So, anyway, I will dig out something to simulate a pair of solenoid valves and see what it takes to drive them with a joy-stick. I happen to have a large joy-stick on hand that was intended for video gaming, but I have never used it for that or any other purpose. It just sits on a shelf collecting dust. This seems like an ideal opportunity to open it up to see what's inside!

    Hop
     
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  17. SGW

    SGW

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    Jul 27, 2015
    Hi Guys, thanks for all your efforts. I was sort of laying low as I have little (nothing!) to add to your solutions.

    Hop, I didn't mean to tell you how to do it, I am just concerned about the amount of time you will be putting in for me. If you prefer to build a working prototype that is great. There are three things that require speed control, boom up/down, boom in/out, and what they call crowd, which is tilting the forks. I did actually buy one of those 3 axis twisting joysticks you described, but I think I would prefer to use the two simple two axis joysticks I have (one using only one axis). I think this will reduce the chance of accidentally operating the wrong axis.

    I have fabricated a dashboard from aluminium with a fair amount of room beneath it. I already have quite a lot of controls on it, ignition switch, emergency stop, jacks, tilt, hi/low gear, steering mode (front wheel, four wheel, crab) etc. All of this except the ignition and stop controls electrohydraulic valves in a simple on off way. If there is not enough space, there are plenty of other places in the cab including under the seat. I have reserved the most convenient position for the joysticks. I understand the need for it all to be waterproof.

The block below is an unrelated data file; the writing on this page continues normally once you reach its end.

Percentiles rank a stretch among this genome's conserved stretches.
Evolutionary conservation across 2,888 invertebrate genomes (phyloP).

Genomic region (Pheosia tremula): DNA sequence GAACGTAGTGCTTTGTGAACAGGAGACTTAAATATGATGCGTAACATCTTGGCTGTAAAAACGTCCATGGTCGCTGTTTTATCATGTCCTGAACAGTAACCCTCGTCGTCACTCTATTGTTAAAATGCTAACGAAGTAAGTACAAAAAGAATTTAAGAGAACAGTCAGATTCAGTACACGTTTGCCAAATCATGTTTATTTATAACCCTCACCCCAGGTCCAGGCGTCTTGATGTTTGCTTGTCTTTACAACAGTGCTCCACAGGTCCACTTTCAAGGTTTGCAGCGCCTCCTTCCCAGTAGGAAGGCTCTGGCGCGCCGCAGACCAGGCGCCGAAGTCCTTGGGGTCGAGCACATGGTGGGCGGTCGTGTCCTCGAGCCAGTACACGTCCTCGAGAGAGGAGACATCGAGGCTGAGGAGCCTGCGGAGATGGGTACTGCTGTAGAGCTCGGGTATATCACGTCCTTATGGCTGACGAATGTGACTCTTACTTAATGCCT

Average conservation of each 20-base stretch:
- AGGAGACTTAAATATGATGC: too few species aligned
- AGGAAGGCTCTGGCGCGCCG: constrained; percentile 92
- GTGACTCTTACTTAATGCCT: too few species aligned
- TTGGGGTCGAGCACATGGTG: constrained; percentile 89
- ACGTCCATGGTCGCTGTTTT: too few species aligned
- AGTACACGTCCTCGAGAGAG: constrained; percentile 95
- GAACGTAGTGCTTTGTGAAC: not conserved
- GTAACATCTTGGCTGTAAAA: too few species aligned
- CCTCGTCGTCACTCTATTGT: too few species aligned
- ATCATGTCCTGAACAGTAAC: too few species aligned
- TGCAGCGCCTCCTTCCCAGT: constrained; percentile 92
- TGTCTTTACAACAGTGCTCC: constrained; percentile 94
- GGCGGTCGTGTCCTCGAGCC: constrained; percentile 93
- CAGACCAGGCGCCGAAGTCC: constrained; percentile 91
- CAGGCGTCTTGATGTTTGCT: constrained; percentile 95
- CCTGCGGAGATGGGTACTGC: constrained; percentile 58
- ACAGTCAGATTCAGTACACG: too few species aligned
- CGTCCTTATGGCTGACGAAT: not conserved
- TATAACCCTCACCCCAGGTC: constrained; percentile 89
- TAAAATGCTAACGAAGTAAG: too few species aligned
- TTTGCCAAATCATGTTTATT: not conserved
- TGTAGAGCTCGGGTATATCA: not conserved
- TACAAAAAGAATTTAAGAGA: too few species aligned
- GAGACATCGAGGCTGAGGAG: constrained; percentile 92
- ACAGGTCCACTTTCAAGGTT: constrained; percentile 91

It is very difficult to get to the valves themselves, so I don't know what model they are to find a spec sheet. If it is imperative to do so I could, but I would have to disconnect the hydraulics and unbolt them to get at the model number.

    Thanks for your help.

    Simon
     
  18. hevans1944

    hevans1944 Hop - AC8NS

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    @SGW Don't bother trying to get to the valves to read whatever grime-encrusted information might be there. I don't think it is necessary to actually identify the solenoid valves by manufacturer and model number or part number. The fact that when 12 VDC is applied about 3A of current flows says a lot... about 4 ohms DC resistance... and any more information, such as inductance, is not necessary for this type of operation.

    The only reason I want to build a prototype is to make sure the direction signals (boom up/down, boom in/out, fork tilt) are properly derived from the joy-stick position potentiometers and the signals are separated for application to the appropriate valve. The prototype would not be used to actuate real valves. It's only purpose is to verify the proper operation of the control circuits.
     
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  19. SGW

    SGW

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    Jul 27, 2015
    OK, it is in your hands. Thanks.
     
  20. hevans1944

    hevans1944 Hop - AC8NS